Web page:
Inferring Determinants of Viral Transmission using Short-Read Sequence Data
In order to spread, pathogens must not only be able to grow within an infected host, but also transmit to found new infections. In this thesis, I present a new population genetic framework generating insights into viral transmission events based upon genome sequence data collected before and after transmission. Previous attempts at bottleneck estimation have neglected the underlying genetic structure of viruses, considering instead less informative single-locus statistics.
Here I examine the problem of constructing reliable haplotypes from short-read sequence data, considering the performance of both exhaustive and minimal approaches in capturing linkage characteristics of the viral population. I present a simple method for bottleneck inference rooted in a multi-locus context supported by haplotype inference.
I next develop this model to incorporate selection for increased transmissibility, the effects of within-host growth, and noise arising from the sequencing process. Central to the method is a probabilistic model where unknown variables are marginalised over using compound distributions. A maximum likelihood scheme is employed in model selection where a machine-learning approach, referred to as adaptive BIC, was invented for the interpretation of likelihood statistics. I rigorously validate the performance of my model, identifying regimes wherein selection inference is feasible, and benchmark it against current state-of-the-art bottleneck inference algorithms, demonstrating a higher degree of realism and specificity within my approach.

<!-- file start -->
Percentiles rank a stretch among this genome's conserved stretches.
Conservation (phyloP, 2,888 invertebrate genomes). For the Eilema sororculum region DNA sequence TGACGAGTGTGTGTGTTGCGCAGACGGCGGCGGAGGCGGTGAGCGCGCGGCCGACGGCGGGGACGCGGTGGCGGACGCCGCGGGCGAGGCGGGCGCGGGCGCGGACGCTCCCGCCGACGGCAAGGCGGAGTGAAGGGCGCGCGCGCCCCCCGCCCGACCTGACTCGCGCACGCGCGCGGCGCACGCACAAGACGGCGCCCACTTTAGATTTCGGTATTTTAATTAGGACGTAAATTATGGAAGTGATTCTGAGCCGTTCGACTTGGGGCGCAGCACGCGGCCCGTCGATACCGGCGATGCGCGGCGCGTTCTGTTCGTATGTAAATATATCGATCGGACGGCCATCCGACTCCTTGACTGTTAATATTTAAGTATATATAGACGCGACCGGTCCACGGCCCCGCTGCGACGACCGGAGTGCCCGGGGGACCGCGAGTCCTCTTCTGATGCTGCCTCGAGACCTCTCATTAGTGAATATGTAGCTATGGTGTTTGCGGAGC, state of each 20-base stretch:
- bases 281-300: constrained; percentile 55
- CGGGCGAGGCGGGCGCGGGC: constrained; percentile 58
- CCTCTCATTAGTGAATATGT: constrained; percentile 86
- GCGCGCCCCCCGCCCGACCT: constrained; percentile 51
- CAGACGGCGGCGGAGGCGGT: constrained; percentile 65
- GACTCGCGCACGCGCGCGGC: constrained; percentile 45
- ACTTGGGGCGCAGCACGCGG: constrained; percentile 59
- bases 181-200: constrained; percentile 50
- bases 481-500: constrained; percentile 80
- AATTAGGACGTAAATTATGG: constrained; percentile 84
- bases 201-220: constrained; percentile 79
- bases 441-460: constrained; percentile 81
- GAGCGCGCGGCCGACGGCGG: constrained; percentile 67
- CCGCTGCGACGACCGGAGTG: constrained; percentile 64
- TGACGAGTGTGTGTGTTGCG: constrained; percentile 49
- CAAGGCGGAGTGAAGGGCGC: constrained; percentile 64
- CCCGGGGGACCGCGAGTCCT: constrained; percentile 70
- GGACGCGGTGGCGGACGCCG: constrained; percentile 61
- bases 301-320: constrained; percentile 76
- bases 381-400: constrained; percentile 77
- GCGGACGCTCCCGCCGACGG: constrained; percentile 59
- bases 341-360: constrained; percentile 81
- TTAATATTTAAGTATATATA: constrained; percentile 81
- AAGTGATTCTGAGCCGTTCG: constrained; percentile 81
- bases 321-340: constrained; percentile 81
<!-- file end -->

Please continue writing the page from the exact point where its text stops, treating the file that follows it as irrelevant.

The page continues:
I next extend the transmission model to account for advanced aspects such as selection for within-host viral adaptation, constructing a more realistic description of within-host growth processes. Accounting for within-host selection, I apply my transmission model to an experimental influenza transmission dataset in ferrets, providing novel quantitative insights.
I further explore limitations inherent to my model and consider regimes wherein the neutral version of my algorithm may be applied. I define and infer effective within-host selection for an influenza transmission study in pigs, employing my model to deduce a generally narrow transmission bottleneck in these animals.
Finally, I consider an influenza human challenge study and compute an effective single-segment within-host selection profile on the basis of an existing multi-segment characterisation. I discuss the relationship between human challenge studies and influenza infections occurring in a natural context.